Dealing with asylum seekers’ deaths at sea is taking an emotional toll on navy sailors, Australia’s border protection commander has said, amid concerns that deaths will continue because of the steady stream of boats.
Rear Admiral David Johnston, the head of Border Protection Command, said a ”dreadful feeling in the stomach” accompanied any alert of a boat in trouble. He was speaking following the deaths of four asylum seekers after a boat capsized in rough seas north of Christmas Island on Tuesday night.
”Dealing with deaths is particularly difficult – physically difficult in terms of the environment in which they’re working, and emotionally very difficult for all of us,” Admiral Johnston said.
”It is a dreadful feeling in the stomach when we hear that a vessel has capsized or that it’s in some difficulty and then we are responding to try to ensure we are bringing as many people as we can to safety.”
Figures released last year by the Defence Department showed that 7.7 per cent of sailors posted on border protection duties reported post-traumatic stress disorder symptoms – about the same as that for military personnel on other deployments, including Afghanistan.
The navy introduced a program of mental health support in July 2011 especially for sailors deployed to Operation Resolute – the border protection operation – citing the ”unique stressors” associated with the work.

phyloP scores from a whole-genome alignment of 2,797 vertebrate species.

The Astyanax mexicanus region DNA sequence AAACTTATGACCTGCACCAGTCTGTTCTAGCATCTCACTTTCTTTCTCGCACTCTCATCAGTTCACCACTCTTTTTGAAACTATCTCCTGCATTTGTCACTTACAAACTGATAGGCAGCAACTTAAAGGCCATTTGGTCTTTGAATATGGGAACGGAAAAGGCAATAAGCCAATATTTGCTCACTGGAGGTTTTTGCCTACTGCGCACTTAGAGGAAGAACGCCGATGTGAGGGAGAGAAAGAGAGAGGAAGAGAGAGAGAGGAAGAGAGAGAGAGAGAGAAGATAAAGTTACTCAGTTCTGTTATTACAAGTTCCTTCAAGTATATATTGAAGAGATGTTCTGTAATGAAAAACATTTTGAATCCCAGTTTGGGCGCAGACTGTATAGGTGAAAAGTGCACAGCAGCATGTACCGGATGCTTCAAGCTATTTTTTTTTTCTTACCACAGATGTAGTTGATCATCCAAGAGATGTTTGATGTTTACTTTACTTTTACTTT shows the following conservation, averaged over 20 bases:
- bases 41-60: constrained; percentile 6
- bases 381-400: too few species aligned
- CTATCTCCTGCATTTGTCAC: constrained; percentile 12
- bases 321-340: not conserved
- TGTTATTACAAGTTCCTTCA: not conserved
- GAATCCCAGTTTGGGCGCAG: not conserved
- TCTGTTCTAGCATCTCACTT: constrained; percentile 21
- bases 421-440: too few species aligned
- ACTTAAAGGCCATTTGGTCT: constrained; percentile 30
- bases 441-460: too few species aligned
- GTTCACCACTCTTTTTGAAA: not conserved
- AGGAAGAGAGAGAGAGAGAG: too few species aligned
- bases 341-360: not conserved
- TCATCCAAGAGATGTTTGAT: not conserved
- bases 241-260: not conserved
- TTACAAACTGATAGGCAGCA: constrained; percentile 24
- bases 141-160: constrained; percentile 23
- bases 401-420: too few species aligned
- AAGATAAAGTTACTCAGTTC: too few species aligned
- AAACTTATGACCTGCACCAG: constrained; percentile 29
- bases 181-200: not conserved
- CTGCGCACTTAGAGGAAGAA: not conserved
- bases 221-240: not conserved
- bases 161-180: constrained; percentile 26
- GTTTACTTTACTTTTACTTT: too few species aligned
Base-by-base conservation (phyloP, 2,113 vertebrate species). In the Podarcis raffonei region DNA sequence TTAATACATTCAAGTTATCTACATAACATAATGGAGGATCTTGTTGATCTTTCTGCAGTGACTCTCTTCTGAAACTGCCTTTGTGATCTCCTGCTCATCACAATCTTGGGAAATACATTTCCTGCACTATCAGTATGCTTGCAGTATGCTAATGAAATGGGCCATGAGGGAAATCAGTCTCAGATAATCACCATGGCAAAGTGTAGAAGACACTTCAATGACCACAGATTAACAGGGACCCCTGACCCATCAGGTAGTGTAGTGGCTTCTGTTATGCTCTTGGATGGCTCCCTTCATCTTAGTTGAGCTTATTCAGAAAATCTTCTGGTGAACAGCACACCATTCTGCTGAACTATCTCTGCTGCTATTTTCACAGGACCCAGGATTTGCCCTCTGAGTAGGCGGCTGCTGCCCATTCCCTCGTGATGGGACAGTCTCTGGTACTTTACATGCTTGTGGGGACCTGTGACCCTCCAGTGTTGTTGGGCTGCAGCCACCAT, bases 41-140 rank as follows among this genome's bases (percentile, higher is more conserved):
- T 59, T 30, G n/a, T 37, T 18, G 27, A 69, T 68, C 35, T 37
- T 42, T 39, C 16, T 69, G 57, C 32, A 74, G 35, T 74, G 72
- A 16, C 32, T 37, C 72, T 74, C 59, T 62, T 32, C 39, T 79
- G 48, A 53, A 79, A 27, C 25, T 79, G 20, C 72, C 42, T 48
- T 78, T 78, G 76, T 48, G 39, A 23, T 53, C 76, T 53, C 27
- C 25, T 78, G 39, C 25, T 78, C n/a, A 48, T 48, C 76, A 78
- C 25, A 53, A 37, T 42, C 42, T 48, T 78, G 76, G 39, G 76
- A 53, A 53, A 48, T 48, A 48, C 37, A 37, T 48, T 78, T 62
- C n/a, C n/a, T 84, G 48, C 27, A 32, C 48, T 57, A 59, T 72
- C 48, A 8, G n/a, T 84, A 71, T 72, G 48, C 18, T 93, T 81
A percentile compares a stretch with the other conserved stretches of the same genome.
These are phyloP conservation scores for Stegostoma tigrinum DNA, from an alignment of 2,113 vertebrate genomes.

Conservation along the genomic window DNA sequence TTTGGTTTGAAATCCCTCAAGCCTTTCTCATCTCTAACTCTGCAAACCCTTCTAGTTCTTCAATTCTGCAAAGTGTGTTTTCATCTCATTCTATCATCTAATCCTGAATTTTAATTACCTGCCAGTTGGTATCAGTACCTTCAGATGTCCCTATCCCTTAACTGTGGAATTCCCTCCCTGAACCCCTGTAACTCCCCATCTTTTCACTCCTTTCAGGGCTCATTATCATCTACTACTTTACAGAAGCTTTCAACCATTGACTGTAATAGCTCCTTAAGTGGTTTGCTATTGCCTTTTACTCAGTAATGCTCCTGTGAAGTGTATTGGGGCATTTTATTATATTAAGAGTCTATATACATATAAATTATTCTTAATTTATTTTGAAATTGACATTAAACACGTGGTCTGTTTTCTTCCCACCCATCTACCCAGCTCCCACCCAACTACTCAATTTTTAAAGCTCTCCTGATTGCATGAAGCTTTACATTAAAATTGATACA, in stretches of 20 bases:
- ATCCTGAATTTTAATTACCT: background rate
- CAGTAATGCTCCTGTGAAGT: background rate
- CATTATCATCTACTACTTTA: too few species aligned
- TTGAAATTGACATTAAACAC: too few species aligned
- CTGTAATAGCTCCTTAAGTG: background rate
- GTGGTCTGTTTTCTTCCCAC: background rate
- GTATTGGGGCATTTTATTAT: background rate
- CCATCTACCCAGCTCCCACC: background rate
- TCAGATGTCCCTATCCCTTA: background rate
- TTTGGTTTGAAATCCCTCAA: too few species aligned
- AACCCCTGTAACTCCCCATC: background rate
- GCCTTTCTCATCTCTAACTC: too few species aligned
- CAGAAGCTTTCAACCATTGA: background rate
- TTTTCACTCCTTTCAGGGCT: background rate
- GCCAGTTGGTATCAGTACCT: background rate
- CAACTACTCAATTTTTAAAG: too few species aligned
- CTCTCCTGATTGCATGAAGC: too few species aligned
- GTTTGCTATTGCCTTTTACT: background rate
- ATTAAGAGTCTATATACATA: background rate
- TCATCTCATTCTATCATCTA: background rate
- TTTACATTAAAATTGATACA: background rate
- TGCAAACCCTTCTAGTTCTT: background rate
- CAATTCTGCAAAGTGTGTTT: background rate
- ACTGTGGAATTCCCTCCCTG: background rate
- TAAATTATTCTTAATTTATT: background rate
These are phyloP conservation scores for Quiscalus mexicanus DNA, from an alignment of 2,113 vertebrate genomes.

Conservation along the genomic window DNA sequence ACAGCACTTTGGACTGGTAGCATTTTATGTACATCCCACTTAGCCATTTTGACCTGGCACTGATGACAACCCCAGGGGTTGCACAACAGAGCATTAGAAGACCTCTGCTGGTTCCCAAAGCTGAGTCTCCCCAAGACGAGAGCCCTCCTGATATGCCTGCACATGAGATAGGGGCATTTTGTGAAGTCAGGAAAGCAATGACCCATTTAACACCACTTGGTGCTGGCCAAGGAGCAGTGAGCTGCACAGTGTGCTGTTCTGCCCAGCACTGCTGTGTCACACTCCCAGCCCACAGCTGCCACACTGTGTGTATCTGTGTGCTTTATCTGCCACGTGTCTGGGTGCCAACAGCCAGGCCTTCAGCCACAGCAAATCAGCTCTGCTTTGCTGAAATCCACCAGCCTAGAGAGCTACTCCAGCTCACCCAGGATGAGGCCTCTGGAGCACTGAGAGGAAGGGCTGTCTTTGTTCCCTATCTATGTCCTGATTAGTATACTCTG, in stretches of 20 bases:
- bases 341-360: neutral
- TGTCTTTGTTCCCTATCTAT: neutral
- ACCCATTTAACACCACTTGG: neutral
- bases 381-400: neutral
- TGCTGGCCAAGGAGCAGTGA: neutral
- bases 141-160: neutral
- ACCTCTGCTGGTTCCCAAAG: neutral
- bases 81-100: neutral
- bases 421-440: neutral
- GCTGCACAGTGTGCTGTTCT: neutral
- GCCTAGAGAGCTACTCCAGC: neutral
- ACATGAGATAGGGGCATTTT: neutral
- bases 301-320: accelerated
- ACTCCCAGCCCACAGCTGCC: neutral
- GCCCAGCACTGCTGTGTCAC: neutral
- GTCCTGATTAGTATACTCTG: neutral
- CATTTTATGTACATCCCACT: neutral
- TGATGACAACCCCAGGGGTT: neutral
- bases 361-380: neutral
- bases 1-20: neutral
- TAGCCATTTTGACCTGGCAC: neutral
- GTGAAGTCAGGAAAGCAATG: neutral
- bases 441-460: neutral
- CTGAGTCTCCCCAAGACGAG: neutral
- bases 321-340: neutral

Admiral Johnston paid tribute to the ”extraordinary work” of the navy personnel involved in the rescue of the other 144 passengers aboard the asylum-seeker boat.
”It happened very quickly . . . the way they sequenced it to make sure they were recovering people, particularly out of the water, as quickly as they could in rough weather conditions,” he said.
”My praise for them is unlimited because of what they have achieved.”
Christmas Island administrator Jon Stanhope said people across the Island, both within the border protection services and the community, were dealing with the trauma and tragedies that are occurring.
”It does affect the Island. I can’t speak for others it certainly affects me. I think of it regularly . . . It’s very sombre and it’s sad and it’s recurring,” he told Fairfax Media’s Breaking Politics program.
Referring to two boat disasters in the past week and a search and rescue that was under way on Wednesday evening, he said: ”It’s the same crews, it’s the same group of young Australian men and women in our services [who are conducting the search and rescues]. And it’s the same people here on the Island that are receiving the bodies that are actually dealing with asylum seekers, dealing with the enormous trauma and the grief.”
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The original release of this article first appeared on the website of Hangzhou Night Net.